Discovery (Lead Identification)
The COVID-19 pandemic is a worldwide public health crisis with over 100 million confirmed cases and 2.4 million deaths as of February 2021. COVID-19 is caused by a novel coronavirus called SARS-CoV-2. SARS-COV-2 infects hosts via its spike (S) protein. The S protein contains the receptor binding domain (RBD) that binds to the angiotensin converting enzyme 2 (ACE2) receptor on human cells to facilitate viral entry and infection. There are few therapeutics available for COVID-19 patients that directly target SARS-CoV-2.
Investigators at the National Cancer Institute (NCI) have isolated a panel of anti-RBD single domain antibodies (also called ‘nanobodies’) from camel single domain (VHH) phage display libraries. RBD is an ideal target as it is the key virus-host contact region required for viral entry and infection. There are 3 lead nanobodies, 7A3, 1B5, and 2F7, which were found to be the most potent RBD-ACE2 blockers. Interestingly, the 1B5 nanobody can cross react with the S protein of the previous 2002-2003 SARs-CoV coronavirus. This indicates that this nanobody targets a conserved region of the S protein and may be useful for treatments against other coronavirus variants that may emerge.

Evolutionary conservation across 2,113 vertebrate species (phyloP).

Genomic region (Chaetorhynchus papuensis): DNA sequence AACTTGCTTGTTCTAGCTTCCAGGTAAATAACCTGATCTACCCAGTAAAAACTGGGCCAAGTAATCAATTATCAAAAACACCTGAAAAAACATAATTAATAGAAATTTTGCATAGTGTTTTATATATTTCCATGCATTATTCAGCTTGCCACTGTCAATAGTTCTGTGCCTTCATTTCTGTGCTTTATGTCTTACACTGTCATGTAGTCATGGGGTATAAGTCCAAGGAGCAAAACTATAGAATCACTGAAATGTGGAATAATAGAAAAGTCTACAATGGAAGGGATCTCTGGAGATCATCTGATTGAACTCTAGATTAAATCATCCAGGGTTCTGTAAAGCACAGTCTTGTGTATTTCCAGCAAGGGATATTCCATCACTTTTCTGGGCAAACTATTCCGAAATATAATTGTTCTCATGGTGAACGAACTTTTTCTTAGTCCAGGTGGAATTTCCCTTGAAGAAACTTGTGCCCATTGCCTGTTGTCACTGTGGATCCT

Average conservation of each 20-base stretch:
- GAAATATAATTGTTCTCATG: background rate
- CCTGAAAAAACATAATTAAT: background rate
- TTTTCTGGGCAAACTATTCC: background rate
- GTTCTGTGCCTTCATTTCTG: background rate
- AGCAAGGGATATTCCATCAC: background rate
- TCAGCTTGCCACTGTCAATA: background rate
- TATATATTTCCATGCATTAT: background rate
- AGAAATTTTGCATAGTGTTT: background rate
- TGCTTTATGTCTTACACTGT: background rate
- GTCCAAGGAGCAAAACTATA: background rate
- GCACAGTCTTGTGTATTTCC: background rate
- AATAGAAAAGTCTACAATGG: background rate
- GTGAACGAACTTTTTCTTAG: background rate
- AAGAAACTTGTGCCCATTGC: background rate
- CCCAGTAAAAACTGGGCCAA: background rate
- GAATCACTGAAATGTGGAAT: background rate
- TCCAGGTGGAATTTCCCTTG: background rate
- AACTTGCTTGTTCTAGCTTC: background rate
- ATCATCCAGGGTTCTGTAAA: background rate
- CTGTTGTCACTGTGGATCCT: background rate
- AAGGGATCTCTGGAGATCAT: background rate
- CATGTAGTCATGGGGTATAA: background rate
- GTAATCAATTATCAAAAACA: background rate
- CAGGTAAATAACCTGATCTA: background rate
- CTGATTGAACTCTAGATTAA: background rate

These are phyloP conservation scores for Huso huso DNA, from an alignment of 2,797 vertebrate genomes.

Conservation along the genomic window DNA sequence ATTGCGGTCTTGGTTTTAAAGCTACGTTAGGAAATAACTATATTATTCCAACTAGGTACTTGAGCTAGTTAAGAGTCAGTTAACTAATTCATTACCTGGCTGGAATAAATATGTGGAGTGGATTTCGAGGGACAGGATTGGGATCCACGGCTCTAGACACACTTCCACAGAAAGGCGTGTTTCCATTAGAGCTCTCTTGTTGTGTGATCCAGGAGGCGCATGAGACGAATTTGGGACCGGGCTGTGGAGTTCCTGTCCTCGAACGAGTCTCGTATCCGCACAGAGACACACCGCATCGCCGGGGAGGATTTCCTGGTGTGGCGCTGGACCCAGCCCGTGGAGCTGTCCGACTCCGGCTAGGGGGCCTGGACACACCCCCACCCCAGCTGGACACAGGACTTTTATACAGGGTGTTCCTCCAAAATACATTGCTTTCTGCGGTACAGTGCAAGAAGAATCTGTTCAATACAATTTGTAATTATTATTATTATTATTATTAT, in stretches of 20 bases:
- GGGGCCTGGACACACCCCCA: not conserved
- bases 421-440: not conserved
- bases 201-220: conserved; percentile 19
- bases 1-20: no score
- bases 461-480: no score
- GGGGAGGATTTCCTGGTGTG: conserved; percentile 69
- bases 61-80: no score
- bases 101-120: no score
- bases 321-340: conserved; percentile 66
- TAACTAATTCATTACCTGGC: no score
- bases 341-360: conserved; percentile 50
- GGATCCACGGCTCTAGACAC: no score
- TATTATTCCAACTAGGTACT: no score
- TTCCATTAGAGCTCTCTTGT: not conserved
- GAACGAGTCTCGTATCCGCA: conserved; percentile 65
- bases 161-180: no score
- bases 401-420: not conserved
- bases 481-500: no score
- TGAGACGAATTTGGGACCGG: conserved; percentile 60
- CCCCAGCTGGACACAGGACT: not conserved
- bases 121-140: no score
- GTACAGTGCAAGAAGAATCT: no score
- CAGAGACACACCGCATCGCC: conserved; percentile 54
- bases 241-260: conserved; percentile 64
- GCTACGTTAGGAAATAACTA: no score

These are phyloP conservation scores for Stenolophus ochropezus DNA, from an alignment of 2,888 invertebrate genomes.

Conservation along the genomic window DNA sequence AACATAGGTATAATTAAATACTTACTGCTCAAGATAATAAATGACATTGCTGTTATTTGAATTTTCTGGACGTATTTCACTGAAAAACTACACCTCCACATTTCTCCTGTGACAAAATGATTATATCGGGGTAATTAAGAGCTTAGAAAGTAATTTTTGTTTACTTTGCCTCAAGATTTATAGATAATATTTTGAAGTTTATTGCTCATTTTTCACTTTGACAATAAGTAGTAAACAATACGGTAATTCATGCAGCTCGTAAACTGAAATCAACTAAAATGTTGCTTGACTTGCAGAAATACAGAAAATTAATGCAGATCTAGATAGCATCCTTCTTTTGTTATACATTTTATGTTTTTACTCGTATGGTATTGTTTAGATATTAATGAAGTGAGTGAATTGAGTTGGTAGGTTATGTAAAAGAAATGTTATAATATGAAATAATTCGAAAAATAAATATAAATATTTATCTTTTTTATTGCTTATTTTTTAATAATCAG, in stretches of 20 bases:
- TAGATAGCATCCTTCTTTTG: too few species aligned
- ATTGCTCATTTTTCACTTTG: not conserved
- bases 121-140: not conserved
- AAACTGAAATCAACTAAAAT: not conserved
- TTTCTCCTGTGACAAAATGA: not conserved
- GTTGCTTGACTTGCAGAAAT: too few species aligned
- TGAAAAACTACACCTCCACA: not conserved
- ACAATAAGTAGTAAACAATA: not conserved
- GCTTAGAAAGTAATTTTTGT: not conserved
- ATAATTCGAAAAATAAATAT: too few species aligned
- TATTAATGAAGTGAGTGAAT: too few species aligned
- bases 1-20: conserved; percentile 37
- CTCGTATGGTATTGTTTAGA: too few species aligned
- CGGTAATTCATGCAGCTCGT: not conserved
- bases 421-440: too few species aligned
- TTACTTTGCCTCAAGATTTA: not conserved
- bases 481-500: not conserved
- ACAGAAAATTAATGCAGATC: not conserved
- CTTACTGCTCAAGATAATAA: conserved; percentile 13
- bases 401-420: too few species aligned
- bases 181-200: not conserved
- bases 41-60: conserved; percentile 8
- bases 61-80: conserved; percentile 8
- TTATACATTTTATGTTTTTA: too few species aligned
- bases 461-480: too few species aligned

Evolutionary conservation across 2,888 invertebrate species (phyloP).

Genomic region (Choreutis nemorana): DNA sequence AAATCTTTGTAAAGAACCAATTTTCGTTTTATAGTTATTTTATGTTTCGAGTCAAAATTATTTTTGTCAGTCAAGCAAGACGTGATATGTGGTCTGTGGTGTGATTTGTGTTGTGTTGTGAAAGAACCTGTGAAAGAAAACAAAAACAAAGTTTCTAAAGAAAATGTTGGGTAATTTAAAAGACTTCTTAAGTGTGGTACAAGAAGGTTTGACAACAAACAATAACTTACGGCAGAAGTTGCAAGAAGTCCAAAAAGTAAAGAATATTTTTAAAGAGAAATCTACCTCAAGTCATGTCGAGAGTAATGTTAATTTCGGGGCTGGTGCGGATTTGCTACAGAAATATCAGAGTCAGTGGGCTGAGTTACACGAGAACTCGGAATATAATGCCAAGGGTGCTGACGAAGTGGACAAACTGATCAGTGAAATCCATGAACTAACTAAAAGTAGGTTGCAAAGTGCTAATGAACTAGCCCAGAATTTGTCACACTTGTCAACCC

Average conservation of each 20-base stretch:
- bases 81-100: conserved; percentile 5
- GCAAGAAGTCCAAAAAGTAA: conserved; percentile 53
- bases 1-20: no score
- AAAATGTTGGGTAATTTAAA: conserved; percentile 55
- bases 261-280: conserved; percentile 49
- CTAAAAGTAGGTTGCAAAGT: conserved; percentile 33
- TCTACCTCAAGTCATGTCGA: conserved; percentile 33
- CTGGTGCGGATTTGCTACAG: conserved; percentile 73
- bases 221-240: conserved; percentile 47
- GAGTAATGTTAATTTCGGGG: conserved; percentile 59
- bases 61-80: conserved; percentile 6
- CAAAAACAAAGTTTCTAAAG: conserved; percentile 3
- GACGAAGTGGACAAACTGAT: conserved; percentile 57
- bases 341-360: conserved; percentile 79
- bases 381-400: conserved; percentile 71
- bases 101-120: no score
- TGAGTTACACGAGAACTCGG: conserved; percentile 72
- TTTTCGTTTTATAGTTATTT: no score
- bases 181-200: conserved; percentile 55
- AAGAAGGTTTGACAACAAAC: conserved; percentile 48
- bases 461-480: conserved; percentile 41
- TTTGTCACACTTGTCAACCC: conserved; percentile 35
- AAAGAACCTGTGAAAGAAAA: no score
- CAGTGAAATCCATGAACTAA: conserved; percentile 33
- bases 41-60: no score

Nanobodies are the smallest known antigen-binding fragments of antibodies and have several advantages. Due to their small size, high solubility, thermal stability, refolding capacity, and relatively easy tissue penetration, they have great potential as medical applications and research tools. These nanobodies can be used as either independent agents or targeting domains in recombinant immunotoxins (RITs), antibody-drug conjugates (ADCs), and chimeric antigen receptors (CARs). Due to their small size and high stability, the nanobodies may have the ability to be administered by an inhaler making them uniquely attractive therapeutics for respiratory infections such as COVID-19.
The NCI seeks licensing and/or co-development research collaborations for these SARS-CoV-2 targeting nanobodies.